Jeff Bezos doesn't have his head in the clouds. He's got it in the stars—and a number of his colleagues in wealth are right up there with him. Beyond his interests in Amazon and The Washington Post , the newly-minted world's richest man owns the Blue Origin rocket company. It's a passion project for Bezos—one to which he has pledged $1 billion in Amazon stock each year. He even teased construction of the company's first rocket manufacturing plant in his first Instagram post . He's hardly alone.
After a high-profile stumble with the Wii U, Nintendo is quickly regaining some of its glory with the Nintendo Switch. The Kyoto, Japan-based company sold 1.97 million of the new hybrid home/portable consoles in its fiscal second quarter (the three month period ended in June), bringing total life-to-date sales to 4.7 million units. The company says it's on track to sell 10 million units by the end of the fiscal year.
There was plenty of liberal outrage on social media Wednesday morning following President Donald Trump 's announcement that transgender individuals will be barred from military service. But his announcement also ran up against the public remarks of a key member of his inner circle: his daughter and assistant to the president Ivanka Trump .
Muck Rack makes it simple to find people, tweets, or articles that mention any name, keyword, company, hashtag etc. We've compiled this guide to help you make the most of your search.
Selecting a term
Start searching tweets, articles from media outlets, articles mentioned in tweets, journalists'
names, titles and bios with some suggested searches:
Companies or Topics (e.g. iPhone, Microsoft)
Phrases (e.g. "cloud computing") — use quotes to keep the terms together
Twitter handles (e.g. @username) — returns those who have mentioned or replied to
Names (e.g. "David Pogue")
Hashtags (e.g. #sxsw, #london2012)
Bio details (e.g. vegan, Olympics, father)
Muck Rack's Advanced Search allows for many boolean operators.
Find results that mention multiple specified terms, use AND or
+. For example, ensure each result contains both Elon Musk and Mark Zuckerberg by
searching Obama AND Romney or Obama + Romney.
Use the operators OR or , to broaden your search when you'd like either of
multiple terms to appear in results. (This is the default behavior of our search when no operators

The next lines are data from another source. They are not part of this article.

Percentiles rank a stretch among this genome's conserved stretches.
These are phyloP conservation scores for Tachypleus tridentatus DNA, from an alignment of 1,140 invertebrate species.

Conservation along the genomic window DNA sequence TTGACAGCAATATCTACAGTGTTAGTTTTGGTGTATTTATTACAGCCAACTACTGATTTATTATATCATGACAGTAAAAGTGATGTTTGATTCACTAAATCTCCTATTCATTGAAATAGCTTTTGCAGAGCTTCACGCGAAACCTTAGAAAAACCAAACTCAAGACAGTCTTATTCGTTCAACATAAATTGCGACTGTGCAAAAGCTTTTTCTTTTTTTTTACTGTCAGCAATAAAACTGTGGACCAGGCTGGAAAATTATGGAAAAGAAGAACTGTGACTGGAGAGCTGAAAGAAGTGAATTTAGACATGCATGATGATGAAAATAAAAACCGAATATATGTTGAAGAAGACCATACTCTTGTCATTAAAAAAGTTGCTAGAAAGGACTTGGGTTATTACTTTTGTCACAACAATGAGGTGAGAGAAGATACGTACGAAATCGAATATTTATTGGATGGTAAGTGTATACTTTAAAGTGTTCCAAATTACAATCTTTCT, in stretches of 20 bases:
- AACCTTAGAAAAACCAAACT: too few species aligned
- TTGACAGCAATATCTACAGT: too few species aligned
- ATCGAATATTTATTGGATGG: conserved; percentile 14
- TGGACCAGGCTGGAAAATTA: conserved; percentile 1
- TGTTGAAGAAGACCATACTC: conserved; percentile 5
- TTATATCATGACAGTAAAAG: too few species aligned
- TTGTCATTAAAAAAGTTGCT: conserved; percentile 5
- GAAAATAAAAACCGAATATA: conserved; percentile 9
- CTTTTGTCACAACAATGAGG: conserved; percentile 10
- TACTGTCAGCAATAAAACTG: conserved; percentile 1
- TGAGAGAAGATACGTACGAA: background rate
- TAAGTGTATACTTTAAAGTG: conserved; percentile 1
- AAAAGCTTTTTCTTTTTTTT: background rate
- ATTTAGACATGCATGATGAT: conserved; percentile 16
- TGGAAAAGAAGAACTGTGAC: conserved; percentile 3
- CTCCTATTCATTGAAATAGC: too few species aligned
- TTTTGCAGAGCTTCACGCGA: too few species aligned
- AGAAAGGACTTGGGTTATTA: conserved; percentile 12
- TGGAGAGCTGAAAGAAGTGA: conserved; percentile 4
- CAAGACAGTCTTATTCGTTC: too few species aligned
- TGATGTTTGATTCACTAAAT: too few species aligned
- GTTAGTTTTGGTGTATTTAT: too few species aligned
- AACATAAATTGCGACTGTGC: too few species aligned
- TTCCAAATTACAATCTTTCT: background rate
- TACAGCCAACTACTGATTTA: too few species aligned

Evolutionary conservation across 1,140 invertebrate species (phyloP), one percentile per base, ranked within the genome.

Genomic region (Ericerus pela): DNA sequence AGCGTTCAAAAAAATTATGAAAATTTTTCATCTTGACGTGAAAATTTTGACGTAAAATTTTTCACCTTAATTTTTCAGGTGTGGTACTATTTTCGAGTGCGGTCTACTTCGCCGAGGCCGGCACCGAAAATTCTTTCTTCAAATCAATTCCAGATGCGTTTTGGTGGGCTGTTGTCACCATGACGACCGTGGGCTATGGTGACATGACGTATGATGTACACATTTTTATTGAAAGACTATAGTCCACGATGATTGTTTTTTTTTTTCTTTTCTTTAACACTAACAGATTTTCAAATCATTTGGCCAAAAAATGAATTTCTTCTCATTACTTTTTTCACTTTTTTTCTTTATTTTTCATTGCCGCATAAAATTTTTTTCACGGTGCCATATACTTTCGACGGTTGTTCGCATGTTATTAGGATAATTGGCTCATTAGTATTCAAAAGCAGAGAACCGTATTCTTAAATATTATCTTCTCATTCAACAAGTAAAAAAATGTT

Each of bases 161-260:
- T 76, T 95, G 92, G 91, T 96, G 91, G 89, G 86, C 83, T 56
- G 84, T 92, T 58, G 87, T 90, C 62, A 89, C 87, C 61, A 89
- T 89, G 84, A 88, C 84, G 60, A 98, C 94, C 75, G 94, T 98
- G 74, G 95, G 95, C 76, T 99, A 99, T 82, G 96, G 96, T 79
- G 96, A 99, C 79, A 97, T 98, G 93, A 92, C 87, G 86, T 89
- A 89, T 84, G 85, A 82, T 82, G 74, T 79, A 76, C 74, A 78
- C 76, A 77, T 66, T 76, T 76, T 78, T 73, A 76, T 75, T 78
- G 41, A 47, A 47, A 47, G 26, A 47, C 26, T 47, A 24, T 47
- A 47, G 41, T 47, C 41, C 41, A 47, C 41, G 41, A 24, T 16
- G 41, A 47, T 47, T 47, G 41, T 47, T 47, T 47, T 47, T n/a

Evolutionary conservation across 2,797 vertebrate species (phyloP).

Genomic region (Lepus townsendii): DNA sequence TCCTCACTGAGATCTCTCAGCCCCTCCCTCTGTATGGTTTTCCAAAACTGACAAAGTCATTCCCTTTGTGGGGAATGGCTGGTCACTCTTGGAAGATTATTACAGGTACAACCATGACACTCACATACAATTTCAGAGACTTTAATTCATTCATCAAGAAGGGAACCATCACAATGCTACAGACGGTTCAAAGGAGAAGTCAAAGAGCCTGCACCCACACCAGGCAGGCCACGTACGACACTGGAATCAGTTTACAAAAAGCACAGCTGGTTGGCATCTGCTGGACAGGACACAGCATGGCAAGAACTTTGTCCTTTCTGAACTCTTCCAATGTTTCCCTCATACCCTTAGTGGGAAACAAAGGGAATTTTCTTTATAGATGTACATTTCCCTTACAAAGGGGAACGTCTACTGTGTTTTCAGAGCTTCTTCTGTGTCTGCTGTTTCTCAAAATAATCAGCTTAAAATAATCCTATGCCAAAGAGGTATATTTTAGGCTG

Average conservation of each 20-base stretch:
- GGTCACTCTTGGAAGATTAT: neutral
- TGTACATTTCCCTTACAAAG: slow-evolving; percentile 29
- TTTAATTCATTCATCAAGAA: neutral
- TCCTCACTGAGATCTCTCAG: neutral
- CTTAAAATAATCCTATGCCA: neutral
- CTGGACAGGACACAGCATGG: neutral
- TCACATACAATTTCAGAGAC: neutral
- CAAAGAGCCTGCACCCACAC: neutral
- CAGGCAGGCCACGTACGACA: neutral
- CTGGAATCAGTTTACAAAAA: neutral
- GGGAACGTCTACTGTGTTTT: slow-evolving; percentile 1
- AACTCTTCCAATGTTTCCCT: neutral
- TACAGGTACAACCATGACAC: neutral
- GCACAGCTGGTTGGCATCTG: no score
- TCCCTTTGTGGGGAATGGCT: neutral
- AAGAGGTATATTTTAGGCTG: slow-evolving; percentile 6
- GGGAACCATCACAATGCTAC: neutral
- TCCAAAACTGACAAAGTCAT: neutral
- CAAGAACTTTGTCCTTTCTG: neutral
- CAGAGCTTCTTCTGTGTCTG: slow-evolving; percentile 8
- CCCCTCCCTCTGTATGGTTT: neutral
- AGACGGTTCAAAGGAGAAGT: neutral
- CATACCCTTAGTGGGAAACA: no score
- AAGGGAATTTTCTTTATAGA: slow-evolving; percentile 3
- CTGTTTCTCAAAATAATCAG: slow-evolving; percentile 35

are used.) For example, search for democrat OR republican to find results that refer to
Democrats and/or Republicans.
Use NOT or - to subtract results from your search. For
example, searching Disney will yield results about the Walt Disney Company as well as Walt Disney
World Resort. To exclude mentions of Disney World, search for Disney -World or Disney
When using one of these operators with a phrase, enclose it in quotation marks. For example, you can
find results about smartphones excluding Apple's iPhone 4S by searching smartphone -"iPhone
Exact case matching or punctuation
If you're searching for a brand name or keyword that relies on specific punctuation marks or capitalization, you can
find results that match your exact query by adding matchcase: before the keyword you're searching for, like matchcase:E*TRADE .
Use parentheses to separate multiple
boolean phrases. For example, to find journalists talking about having fun in Disney World or
Disneyland, search for ("disney world" OR disneyland) AND fun.
An asterisk can be used to search for any variation of a root word truncated by the asterisk. For example, searching for admin* will return results for administrator, administration, administer, administered, etc.
A near operator is an AND operator where you can control the distance between the words. You can vary the distance the near operation uses by adding a forward slash and number (between 0-99) such as strawberries NEAR/10 "whipped cream", which means the strawberries must exist within 10 words of "whipped cream".